Friederike Brion

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Friederike Brion in traditional Alsatian costume

Friederike Elisabeth Brion (* probably April 19, 1752 in Niederrödern in Alsace ; † April 3, 1813 in Meißenheim near Lahr ) was an Alsatian pastor's daughter and had a brief but intense love affair with young Goethe .


Friederike's date of birth is not certain because the church records were destroyed in the turmoil of the French Revolution . She was the third of five surviving children of Johann Jakob and Maria Magdalena Brion geb. Schöll. At Martini 1760, her father took a job as a village pastor in Sessenheim , written by Goethe as “Sesenheim”. The pretty, cheerful but somewhat sickly girl grew up there.

Among the young people who occasionally visited the hospitable rectory was the Strasbourg law student Johann Wolfgang Goethe from Frankfurt . He had gone to Strasbourg to study in order to acquire a doctorate in law there - in continuation of his studies in Leipzig. In autumn 1770 he and his Alsatian friend Friedrich Leopold Weyland came to the small village of Sessenheim, 40 kilometers northeast of Strasbourg, for the first time while roaming around Strasbourg . This excursion would result in one of the most famous love episodes in literary history.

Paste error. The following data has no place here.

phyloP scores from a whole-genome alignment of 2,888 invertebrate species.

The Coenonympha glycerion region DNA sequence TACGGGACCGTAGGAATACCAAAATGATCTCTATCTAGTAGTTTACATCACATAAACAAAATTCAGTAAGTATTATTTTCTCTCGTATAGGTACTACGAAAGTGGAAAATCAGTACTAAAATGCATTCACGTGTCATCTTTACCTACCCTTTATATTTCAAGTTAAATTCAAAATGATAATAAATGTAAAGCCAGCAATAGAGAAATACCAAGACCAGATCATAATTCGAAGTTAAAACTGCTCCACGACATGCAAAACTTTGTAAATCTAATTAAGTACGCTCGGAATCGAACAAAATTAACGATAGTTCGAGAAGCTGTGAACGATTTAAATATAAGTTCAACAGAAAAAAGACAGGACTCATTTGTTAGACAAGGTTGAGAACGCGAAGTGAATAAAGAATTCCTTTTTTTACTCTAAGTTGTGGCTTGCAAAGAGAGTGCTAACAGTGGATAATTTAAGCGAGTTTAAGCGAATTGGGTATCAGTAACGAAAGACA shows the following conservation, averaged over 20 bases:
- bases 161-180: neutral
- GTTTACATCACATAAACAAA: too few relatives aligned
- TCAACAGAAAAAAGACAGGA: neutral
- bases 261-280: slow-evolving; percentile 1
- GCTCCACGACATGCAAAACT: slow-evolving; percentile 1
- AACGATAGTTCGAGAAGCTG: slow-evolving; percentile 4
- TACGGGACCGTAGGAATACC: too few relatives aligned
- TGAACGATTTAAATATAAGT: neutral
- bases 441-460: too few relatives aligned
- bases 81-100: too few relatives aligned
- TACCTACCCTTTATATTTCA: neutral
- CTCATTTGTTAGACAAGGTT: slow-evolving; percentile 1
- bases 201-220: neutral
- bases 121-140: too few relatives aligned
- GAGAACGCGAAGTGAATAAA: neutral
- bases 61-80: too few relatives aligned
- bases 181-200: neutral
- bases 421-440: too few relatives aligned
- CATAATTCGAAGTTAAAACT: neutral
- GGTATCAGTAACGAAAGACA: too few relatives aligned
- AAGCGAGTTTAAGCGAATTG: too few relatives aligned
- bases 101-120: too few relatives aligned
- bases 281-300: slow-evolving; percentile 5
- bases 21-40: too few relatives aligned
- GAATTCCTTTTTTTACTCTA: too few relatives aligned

Goethe later reported on his first encounter with Friederike: “At that moment she really stepped in the door; and then a very dearest star rose in this rural sky. [...] Slender and light, as if she had nothing to wear, she strode, and the neck almost seemed too delicate for the huge blond braids of the cute little head. With cheerful blue eyes she looked around very clearly, and the well-behaved snub nose searched the air as freely as if there could be no worry in the world; the straw hat hung on the arm, and so I had the pleasure of seeing and recognizing her at first glance in all her grace and loveliness. "

Sessenheim rectory around 1770 ( red chalk drawing by Goethe)

In the next few months, Goethe made many “folles chevauchées” (great rides) to Sessenheim, which were followed by extended stays at the Brion house. Unobserved, he and Friederike roamed the area, took boat trips in the then even more extensive Rhine floodplains and visited friends of Friederike. For the next year, the small town became the “center of the earth” for Goethe.